I’ve read discussions on hammock forums debating the benefits of snake skin sleeves vs stuff sacks. If you only look at the storage and gear organization aspect, stuff sacks are more compact. Long snake skins wrap around other gear and may be difficult to pull out of a tightly stuffed backpack.
However, as you see above, snakeskin sleeves do much more than just contain the tarp. I find the benefits far outweigh the organizational issue. When backpacking, I put the snake skin in the outside pocket of the backpack to keep it separated. It’s also the first thing I set up (even in good weather), so it’s easily accessible.
If you want the benefits of both, consider using both a snake skin and a stuff sack together. Use the snake skin for an easy and quick takedown, and then pack the tarp (still inside the snake skin) into a stuff sack for added compression and protection.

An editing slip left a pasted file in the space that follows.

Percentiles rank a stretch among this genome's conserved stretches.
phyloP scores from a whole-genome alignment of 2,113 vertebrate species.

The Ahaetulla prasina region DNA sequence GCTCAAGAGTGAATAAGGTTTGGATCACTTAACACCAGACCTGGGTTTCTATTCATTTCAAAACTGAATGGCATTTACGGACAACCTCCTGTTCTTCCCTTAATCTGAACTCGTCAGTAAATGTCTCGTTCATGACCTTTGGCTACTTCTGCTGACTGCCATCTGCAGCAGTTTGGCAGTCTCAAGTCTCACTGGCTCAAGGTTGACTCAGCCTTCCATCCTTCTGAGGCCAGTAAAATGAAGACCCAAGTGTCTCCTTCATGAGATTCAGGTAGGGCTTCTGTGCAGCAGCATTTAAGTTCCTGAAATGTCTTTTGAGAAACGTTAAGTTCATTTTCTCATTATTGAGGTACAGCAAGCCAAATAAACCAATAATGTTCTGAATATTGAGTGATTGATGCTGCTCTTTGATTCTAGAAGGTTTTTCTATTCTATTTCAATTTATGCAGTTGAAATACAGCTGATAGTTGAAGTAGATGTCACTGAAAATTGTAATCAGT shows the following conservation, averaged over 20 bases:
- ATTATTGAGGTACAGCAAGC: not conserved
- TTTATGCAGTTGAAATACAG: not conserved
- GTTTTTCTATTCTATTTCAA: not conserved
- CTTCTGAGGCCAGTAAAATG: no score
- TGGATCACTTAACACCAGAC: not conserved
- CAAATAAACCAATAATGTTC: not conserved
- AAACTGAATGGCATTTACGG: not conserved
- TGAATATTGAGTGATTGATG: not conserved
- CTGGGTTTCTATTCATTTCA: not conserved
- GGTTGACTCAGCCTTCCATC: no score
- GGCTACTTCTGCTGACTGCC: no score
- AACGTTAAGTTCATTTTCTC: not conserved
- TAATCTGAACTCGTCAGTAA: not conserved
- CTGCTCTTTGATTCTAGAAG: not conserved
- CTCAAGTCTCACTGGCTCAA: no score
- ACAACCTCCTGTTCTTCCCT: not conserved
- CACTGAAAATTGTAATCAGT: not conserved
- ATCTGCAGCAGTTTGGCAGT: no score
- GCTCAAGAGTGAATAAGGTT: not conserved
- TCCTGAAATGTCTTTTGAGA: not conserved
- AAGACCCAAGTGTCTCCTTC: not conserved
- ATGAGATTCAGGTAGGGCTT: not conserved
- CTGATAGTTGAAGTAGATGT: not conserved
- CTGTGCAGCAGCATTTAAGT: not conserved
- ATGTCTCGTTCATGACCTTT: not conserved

Snake skins for Hammocks
While snake skins are commonly associated with tarps, they can also be used with hammocks. They replace a hammock stuff sack and provide several benefits. Like tarps, the snake skin completely covers the hammock while it’s hanging up, so there is no risk of the hammock getting dirty from touching the ground while you set it up and take it down. You can also slide the hammock into the sleeve when not in use to keep it dry or safe from high winds. This sounds ideal for recreational hammocks which are not set up under a tarp.
These Hennesy snake skins are one option designed for hammocks.Some snake skins are also designed to accommodate hammock accessories, such as your bug net and underquilt. This makes it even more convenient to set up and pack away your entire hammock system at once. Note: I’ve never tried this so let me know how easy it is to stuff or compress an underquilt into the sleeve.